The opinion of the court was delivered by: Honorable David H. Coar
MEMORANDUM OPINION AND ORDER
This matter comes before this Court on Appellant Bryant Collins' ("Appellant") appeal from the United States Bankruptcy Court, who granted summary judgment in favor of Appellee Comdisco Inc. ("Appellee").
Appellant was an at-will employee of Appellee in Texas. Appellant's compensation consisted of a base salary and a commission. During the relevant periods, Appellant was paid in full for his salary. As to his commission, Appellant claimed that he was owed $1,111,066 for fiscal year 1999, and $823,918 for fiscal year 2000.
In fiscal year 1999, Appellee and its sales representatives encountered problems in terms of reconciling and timely paying commissions to sales representatives. On or about December 17, 1999, Appellant reviewed and signed a "Fiscal 1999 Commissions Resolution (the "Resolution"). The Resolution incorporated the terms of a Memorandum from Thomas Flohr.
This resolution provided, in part, that if Appellant were to accept the sum of $926,311 from Appellee, this payment would act as "final payment for all remaining amounts to which [Appellant] may be entitled under the Fiscal 1999 Comdisco Sales Plan." Appellant reviewed the Memorandum from Thomas Flohr. Under the specific terms of the Resolution, Appellee paid the sum of $926,311 and Appellant received and accepted this payment in January of 2000.
On July 31, 2000, Appellant signed an offer letter, which provided, in part, that Appellant would continue to be eligible for the Fiscal 2000 Incentive Compensation Plan. The FY 2000 IT District Manager Compensation Plan incorporated all of the general terms and conditions contained in the FY 2000 Sales Compensation Plan. Participation in the FY 2000 Incentive Compensation Plan, and later the FY 2001 Incentive Plan, was contingent upon the participant's agreement that all forms of incentive compensation to which he may be entitled under any prior Comdisco incentive plan had been paid in full.
Appellant claims that despite the Resolution, and FY 2000 and FY 2001 Sales Plans, he is still entitled to full commission, as originally decided prior to the Resolution. Appellant claims that the Resolution was not a valid contract, and further he signed it under economic duress. He claims that oral representations were made to him that suggested he Resolution payment was not final. Appellant has refused to return the $916,311 in order to pursue a claim for rescission of the release.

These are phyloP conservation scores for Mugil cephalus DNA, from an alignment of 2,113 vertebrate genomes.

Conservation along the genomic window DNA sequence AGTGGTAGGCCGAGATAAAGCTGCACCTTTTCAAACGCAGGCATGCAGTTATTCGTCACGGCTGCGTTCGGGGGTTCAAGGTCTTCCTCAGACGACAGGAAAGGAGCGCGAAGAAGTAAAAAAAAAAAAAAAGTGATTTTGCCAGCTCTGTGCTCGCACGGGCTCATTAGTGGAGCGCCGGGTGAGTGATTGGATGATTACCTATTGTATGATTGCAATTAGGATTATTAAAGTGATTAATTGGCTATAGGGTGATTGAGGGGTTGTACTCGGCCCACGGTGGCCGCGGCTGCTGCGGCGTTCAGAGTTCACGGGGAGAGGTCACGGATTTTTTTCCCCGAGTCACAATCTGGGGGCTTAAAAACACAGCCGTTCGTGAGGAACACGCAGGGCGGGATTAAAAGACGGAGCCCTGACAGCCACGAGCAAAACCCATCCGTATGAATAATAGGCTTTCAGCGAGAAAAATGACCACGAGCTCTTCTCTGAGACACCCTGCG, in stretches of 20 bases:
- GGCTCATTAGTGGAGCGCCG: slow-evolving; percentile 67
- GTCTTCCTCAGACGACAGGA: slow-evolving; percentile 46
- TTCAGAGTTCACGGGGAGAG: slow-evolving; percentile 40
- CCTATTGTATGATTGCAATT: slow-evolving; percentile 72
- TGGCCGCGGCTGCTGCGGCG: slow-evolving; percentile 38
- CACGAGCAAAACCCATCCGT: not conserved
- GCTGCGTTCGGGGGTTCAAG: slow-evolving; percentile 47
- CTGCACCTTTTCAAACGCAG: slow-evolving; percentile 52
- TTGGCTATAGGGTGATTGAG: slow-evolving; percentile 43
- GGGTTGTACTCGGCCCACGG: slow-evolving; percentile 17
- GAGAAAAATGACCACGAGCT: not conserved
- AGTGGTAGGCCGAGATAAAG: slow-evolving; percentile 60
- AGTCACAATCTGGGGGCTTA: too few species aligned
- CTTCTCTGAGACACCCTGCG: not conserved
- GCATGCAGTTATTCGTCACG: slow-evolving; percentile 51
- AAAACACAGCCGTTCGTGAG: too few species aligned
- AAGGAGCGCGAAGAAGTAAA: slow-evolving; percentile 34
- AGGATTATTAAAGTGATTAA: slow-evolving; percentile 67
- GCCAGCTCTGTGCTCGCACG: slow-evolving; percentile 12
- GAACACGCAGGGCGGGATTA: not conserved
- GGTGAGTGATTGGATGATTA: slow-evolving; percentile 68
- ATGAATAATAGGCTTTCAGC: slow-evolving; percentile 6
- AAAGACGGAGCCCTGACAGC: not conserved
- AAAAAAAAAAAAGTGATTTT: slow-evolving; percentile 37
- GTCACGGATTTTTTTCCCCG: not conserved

In May 2001, Appellant filed a lawsuit against Comdisco accusing his employer of engaging in fraud, breach of contract and breach of the duty of good faith and fair dealings. On July 2, 2001, Appellant voluntarily resigned. On November 24, 2001, Appellant filed a Proof of Claim in the bankruptcy proceedings. Appellant claimed damages in the approximate amount of $2,252,000, which represented unpaid wages and commissions. On or about November 28, 2004, Appellant filed a second Proof of Claim, claiming approximately $1,700,000 of damages, designated as Claim No. 1999. Claim No. 1999 was the claim at issue in the bankruptcy proceedings. On March 24, 2005 the Bankruptcy court granted summary judgment to Appellee. Appellant now asks the court to review the decision.
On appeal in district court, a bankruptcy court's findings of fact are reviewed for clear error, and its conclusions of law are reviewed de novo. Monarch Air Serv. v. Solow (In re Midway Airlines, Inc.), 383 F.3d 663, 668 (7th Cir. 2004). As a conclusion of law, a grant of summary judgment by the bankruptcy court is therefore reviewed de novo. Id. A grant of summary judgment will be affirmed if "there is no genuine issue as to any material fact and . . . the moving party is entitled to judgment as a matter of law." Fed. R. Civ. P. 56( c). Summary judgment may be affirmed on any ground supported by the record, even if it was not relied upon by the court below. Id.; Johnson v. Gudmundsson, 35 F.3d 1104 (7th Cir. 1994).
I. 7056-1 Statements and Responses
Appellant challenges the Bankruptcy court's finding that Appellant's response to Appellee's 7056-1 statement did not follow the Rules, did not cite to the record and was not supported by the record. Appellant's response to Appellee's 7056-1 statement did not follow the proper format in answering whether Appellant denied or admitted to the statements of fact.
Although Appellant's response did cite to the record for the most part, there are several instances when Appellant's response was not supported by the record. For example, see Appellant's response to paragraphs 12, 42, 48, 49, 50 and 52. The question before this court is whether there was clear error in the Bankruptcy ...